Valpo’s Brits

18 Mar


Valparaiso shelters a number of immigrant cultures in the city; German, Italian, Croatian, Spanish, Irish and British. Saint Paul’s Anglican Church of Valparaiso is a contribution from the British community. It was the first protestant church built in Chile. The church is one of the places in the city where you can get a really close look at the European immigration of the end of the 19th and beginning of the 20th century.


Its English Neo Gothic style is the reflection of its period, when religious freedom did not exist and protestants had to handle a low profile. At the time it was built, 1858, Chile was a Catholic country.  The church was required by the Catholics in control not to have any outward sign of religious affiliation. Exterior crosses and icons were banned.



Its most complex and beautiful treasure is the Queen Victoria Memorial Organ, an imposing musical instrument that was designed exclusively for this church and was installed about 1902, in homage to the Queen who passed away in 1901. It was donated by the British community of Valparaíso and was designed by William Lloyd and built by the Fosters & Andrews Company in Britain.


Considered the best of its type in South America it has been restored and is constantly repaired and taken care of by a specialized musician. Every Sunday, at 12:30, free concerts are given for the public. The day we were there the pastor played sacred pieces of British origin.

The architectural details of the church reflect its era and its ties to its British Anglican roots.



DSC06519We enjoy exploring the architecture of the countries we visit. The buildings illuminate the history of the place and its people. St. Paul’s is a great example.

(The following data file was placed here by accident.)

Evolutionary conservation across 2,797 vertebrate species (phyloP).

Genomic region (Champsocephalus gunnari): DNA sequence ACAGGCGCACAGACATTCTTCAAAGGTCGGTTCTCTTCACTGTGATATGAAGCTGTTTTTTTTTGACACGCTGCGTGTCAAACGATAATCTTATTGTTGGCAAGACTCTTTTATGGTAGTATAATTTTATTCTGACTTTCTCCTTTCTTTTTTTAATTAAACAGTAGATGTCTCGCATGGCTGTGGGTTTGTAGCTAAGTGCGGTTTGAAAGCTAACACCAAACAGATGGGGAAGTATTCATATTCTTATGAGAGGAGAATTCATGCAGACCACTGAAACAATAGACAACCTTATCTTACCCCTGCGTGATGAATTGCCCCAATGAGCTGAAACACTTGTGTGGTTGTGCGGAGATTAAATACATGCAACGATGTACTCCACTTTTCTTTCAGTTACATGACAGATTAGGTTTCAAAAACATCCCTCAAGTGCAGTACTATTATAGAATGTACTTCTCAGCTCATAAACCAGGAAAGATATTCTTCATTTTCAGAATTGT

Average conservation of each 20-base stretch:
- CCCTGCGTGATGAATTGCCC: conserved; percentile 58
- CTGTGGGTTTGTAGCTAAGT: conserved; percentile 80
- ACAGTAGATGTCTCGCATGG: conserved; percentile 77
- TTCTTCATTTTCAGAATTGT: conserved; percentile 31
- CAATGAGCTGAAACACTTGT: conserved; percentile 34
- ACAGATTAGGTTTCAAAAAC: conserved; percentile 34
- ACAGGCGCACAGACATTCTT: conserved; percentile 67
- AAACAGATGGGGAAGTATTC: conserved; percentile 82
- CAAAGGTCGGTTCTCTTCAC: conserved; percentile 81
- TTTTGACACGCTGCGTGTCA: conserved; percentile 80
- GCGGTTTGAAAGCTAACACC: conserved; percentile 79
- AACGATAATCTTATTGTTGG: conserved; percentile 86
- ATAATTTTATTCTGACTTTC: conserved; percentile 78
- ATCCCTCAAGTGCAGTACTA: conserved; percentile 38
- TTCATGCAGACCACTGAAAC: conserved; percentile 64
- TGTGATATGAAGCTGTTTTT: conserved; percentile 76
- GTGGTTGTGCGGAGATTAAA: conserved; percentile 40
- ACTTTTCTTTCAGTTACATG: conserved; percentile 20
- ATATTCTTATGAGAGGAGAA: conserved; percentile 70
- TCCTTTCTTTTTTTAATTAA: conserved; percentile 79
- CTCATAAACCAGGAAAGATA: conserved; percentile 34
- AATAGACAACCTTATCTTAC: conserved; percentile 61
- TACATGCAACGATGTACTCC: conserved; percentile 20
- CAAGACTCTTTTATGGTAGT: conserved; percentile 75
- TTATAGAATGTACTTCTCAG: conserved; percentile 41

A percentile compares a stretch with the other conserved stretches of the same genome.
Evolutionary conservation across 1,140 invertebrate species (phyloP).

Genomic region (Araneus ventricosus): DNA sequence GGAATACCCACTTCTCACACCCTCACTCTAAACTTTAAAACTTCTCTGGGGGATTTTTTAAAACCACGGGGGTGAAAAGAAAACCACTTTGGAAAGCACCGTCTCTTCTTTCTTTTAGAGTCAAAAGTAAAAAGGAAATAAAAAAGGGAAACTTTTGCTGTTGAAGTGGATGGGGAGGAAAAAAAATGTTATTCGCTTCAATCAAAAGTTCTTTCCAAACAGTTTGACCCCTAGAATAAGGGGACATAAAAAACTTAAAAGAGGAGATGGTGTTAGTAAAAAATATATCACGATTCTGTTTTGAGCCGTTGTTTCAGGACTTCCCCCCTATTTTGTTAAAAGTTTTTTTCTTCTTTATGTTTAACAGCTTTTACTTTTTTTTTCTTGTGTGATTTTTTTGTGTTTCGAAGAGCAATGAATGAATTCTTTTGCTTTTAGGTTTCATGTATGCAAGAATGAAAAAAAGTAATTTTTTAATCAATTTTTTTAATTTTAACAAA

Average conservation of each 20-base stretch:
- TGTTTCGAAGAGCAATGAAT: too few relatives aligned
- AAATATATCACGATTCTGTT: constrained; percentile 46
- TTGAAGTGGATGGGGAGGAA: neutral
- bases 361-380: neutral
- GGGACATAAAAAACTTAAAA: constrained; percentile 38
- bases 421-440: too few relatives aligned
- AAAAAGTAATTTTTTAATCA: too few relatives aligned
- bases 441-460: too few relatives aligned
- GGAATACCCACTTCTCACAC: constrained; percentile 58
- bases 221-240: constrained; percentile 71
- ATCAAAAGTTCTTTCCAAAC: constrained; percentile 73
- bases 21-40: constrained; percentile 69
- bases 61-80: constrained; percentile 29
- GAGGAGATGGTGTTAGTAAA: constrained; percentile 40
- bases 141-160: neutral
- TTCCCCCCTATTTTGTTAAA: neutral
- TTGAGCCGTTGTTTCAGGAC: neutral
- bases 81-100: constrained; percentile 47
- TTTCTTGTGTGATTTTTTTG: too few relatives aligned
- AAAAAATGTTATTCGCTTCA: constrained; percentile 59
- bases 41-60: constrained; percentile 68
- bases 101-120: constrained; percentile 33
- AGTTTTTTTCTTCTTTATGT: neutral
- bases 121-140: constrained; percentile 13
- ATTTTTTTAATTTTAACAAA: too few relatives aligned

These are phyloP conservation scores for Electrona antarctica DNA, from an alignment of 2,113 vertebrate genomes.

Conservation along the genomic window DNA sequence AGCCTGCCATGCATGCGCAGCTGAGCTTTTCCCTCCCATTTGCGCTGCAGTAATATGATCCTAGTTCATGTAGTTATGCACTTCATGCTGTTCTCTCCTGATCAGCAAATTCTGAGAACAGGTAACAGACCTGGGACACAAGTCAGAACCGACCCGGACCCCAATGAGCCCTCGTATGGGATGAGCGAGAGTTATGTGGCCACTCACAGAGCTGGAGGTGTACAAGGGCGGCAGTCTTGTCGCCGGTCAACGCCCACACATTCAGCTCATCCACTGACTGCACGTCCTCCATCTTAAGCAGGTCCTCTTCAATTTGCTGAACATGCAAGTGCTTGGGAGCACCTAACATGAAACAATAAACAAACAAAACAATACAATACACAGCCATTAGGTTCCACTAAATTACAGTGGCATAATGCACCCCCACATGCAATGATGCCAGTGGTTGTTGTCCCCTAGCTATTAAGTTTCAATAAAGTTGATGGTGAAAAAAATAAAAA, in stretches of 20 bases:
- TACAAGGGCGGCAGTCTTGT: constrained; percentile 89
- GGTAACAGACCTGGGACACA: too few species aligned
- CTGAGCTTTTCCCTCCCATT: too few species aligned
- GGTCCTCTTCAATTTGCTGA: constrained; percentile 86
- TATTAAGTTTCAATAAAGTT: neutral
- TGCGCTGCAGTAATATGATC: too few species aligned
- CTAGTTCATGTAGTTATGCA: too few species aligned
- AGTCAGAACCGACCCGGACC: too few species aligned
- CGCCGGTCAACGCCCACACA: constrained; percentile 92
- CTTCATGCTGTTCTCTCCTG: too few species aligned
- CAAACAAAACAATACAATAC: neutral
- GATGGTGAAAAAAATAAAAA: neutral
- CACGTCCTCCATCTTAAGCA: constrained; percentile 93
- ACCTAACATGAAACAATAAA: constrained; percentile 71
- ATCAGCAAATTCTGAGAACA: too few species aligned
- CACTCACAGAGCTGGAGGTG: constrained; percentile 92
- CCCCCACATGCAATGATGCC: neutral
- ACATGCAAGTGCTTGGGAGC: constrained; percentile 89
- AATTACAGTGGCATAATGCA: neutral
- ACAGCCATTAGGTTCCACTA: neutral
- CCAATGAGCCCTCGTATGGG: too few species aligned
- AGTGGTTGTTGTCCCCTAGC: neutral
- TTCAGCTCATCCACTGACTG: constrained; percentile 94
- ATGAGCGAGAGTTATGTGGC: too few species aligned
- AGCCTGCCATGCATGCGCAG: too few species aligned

4 Responses to “Valpo’s Brits”

  1. Ursula Freer March 18, 2013 at 6:12 pm #

    Your historical reports are quite interesting and Dana’s photography is delightful. How well you complement each other!

    • Jill March 18, 2013 at 7:47 pm #

      Working on the blog together has been a highlight of the trip.

  2. Neil Freer March 18, 2013 at 4:01 pm #

    Mornin’ , well here anyway…. some of us do not want to eat fish and sea products from the Pacific, Fukushima radiation dump and all that, at least in the northern hemi. Is there an easy way y’all could determine if they harvest sushi type seaweed down there along the coast………La Montanita coop is interested in finding a source down in the southern hemi ………….I love sushi but be damned if I’ll eat it if parts of it are coming from Japan, Korea, CA………….and “they” are not telling us what’s happening, happened to the fruit and veggie crops in CA………yuck.

    • Jill March 18, 2013 at 6:03 pm #

      Haven’t seen any sushi here in Valparaiso. Can’t say if that is true throughout Chile. Not on the menu in restaurants except for ceviche. We have no idea if or what is exported.

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